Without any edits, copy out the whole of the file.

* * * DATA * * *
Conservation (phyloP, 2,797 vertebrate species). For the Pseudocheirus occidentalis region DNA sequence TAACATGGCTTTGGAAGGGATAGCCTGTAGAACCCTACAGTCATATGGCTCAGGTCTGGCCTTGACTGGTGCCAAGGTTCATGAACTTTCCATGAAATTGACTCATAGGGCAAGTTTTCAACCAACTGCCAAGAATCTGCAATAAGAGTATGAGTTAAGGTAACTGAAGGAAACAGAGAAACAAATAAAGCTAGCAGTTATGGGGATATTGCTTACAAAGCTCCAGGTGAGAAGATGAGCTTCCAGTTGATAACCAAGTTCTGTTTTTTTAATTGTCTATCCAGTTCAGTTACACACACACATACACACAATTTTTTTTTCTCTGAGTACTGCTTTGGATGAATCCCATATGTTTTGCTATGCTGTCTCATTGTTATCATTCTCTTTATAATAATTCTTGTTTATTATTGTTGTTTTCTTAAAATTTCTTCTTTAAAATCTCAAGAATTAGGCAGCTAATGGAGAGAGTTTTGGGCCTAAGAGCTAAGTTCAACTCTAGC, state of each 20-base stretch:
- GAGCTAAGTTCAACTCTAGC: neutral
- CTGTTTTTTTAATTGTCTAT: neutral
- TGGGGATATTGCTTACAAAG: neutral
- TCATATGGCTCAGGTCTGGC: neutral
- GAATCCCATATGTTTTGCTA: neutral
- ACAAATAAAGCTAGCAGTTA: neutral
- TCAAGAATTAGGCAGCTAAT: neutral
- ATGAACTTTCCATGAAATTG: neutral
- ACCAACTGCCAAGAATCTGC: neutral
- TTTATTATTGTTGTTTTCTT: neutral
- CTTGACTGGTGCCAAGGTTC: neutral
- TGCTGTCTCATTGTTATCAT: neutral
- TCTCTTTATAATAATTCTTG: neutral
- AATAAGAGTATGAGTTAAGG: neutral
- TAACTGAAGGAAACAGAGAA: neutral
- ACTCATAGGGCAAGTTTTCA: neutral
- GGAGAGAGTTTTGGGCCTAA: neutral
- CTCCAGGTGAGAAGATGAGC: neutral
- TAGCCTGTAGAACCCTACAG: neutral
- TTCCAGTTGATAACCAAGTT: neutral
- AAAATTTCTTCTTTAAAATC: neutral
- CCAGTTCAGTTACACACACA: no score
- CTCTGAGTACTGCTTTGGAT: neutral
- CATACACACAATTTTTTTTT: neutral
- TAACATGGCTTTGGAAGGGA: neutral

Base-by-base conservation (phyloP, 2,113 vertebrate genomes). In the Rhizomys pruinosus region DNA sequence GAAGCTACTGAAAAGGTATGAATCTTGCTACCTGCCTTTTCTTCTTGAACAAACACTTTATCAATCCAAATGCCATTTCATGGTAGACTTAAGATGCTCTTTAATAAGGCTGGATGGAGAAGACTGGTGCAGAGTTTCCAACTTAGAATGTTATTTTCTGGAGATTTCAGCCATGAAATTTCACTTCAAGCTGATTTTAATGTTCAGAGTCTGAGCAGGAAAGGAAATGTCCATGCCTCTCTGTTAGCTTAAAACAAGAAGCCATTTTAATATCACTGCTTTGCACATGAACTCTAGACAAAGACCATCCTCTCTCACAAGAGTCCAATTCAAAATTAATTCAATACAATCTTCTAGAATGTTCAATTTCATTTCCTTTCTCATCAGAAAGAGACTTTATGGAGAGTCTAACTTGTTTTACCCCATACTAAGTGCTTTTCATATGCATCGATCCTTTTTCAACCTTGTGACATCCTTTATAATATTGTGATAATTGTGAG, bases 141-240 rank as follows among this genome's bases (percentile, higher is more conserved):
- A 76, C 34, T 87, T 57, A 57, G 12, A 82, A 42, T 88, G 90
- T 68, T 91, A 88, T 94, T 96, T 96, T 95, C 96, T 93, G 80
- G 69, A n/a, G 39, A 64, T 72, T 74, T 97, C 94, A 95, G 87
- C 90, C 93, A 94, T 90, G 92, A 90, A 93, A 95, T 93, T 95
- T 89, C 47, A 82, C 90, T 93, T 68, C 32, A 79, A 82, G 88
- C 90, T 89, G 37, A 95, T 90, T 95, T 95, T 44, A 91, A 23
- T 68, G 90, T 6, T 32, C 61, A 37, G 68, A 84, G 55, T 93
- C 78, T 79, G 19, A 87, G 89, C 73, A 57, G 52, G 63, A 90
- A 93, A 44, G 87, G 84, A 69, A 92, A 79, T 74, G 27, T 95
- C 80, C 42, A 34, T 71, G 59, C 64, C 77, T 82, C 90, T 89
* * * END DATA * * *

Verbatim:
Conservation (phyloP, 2,797 vertebrate species). For the Pseudocheirus occidentalis region DNA sequence TAACATGGCTTTGGAAGGGATAGCCTGTAGAACCCTACAGTCATATGGCTCAGGTCTGGCCTTGACTGGTGCCAAGGTTCATGAACTTTCCATGAAATTGACTCATAGGGCAAGTTTTCAACCAACTGCCAAGAATCTGCAATAAGAGTATGAGTTAAGGTAACTGAAGGAAACAGAGAAACAAATAAAGCTAGCAGTTATGGGGATATTGCTTACAAAGCTCCAGGTGAGAAGATGAGCTTCCAGTTGATAACCAAGTTCTGTTTTTTTAATTGTCTATCCAGTTCAGTTACACACACACATACACACAATTTTTTTTTCTCTGAGTACTGCTTTGGATGAATCCCATATGTTTTGCTATGCTGTCTCATTGTTATCATTCTCTTTATAATAATTCTTGTTTATTATTGTTGTTTTCTTAAAATTTCTTCTTTAAAATCTCAAGAATTAGGCAGCTAATGGAGAGAGTTTTGGGCCTAAGAGCTAAGTTCAACTCTAGC, state of each 20-base stretch:
- GAGCTAAGTTCAACTCTAGC: neutral
- CTGTTTTTTTAATTGTCTAT: neutral
- TGGGGATATTGCTTACAAAG: neutral
- TCATATGGCTCAGGTCTGGC: neutral
- GAATCCCATATGTTTTGCTA: neutral
- ACAAATAAAGCTAGCAGTTA: neutral
- TCAAGAATTAGGCAGCTAAT: neutral
- ATGAACTTTCCATGAAATTG: neutral
- ACCAACTGCCAAGAATCTGC: neutral
- TTTATTATTGTTGTTTTCTT: neutral
- CTTGACTGGTGCCAAGGTTC: neutral
- TGCTGTCTCATTGTTATCAT: neutral
- TCTCTTTATAATAATTCTTG: neutral
- AATAAGAGTATGAGTTAAGG: neutral
- TAACTGAAGGAAACAGAGAA: neutral
- ACTCATAGGGCAAGTTTTCA: neutral
- GGAGAGAGTTTTGGGCCTAA: neutral
- CTCCAGGTGAGAAGATGAGC: neutral
- TAGCCTGTAGAACCCTACAG: neutral
- TTCCAGTTGATAACCAAGTT: neutral
- AAAATTTCTTCTTTAAAATC: neutral
- CCAGTTCAGTTACACACACA: no score
- CTCTGAGTACTGCTTTGGAT: neutral
- CATACACACAATTTTTTTTT: neutral
- TAACATGGCTTTGGAAGGGA: neutral

Base-by-base conservation (phyloP, 2,113 vertebrate genomes). In the Rhizomys pruinosus region DNA sequence GAAGCTACTGAAAAGGTATGAATCTTGCTACCTGCCTTTTCTTCTTGAACAAACACTTTATCAATCCAAATGCCATTTCATGGTAGACTTAAGATGCTCTTTAATAAGGCTGGATGGAGAAGACTGGTGCAGAGTTTCCAACTTAGAATGTTATTTTCTGGAGATTTCAGCCATGAAATTTCACTTCAAGCTGATTTTAATGTTCAGAGTCTGAGCAGGAAAGGAAATGTCCATGCCTCTCTGTTAGCTTAAAACAAGAAGCCATTTTAATATCACTGCTTTGCACATGAACTCTAGACAAAGACCATCCTCTCTCACAAGAGTCCAATTCAAAATTAATTCAATACAATCTTCTAGAATGTTCAATTTCATTTCCTTTCTCATCAGAAAGAGACTTTATGGAGAGTCTAACTTGTTTTACCCCATACTAAGTGCTTTTCATATGCATCGATCCTTTTTCAACCTTGTGACATCCTTTATAATATTGTGATAATTGTGAG, bases 141-240 rank as follows among this genome's bases (percentile, higher is more conserved):
- A 76, C 34, T 87, T 57, A 57, G 12, A 82, A 42, T 88, G 90
- T 68, T 91, A 88, T 94, T 96, T 96, T 95, C 96, T 93, G 80
- G 69, A n/a, G 39, A 64, T 72, T 74, T 97, C 94, A 95, G 87
- C 90, C 93, A 94, T 90, G 92, A 90, A 93, A 95, T 93, T 95
- T 89, C 47, A 82, C 90, T 93, T 68, C 32, A 79, A 82, G 88
- C 90, T 89, G 37, A 95, T 90, T 95, T 95, T 44, A 91, A 23
- T 68, G 90, T 6, T 32, C 61, A 37, G 68, A 84, G 55, T 93
- C 78, T 79, G 19, A 87, G 89, C 73, A 57, G 52, G 63, A 90
- A 93, A 44, G 87, G 84, A 69, A 92, A 79, T 74, G 27, T 95
- C 80, C 42, A 34, T 71, G 59, C 64, C 77, T 82, C 90, T 89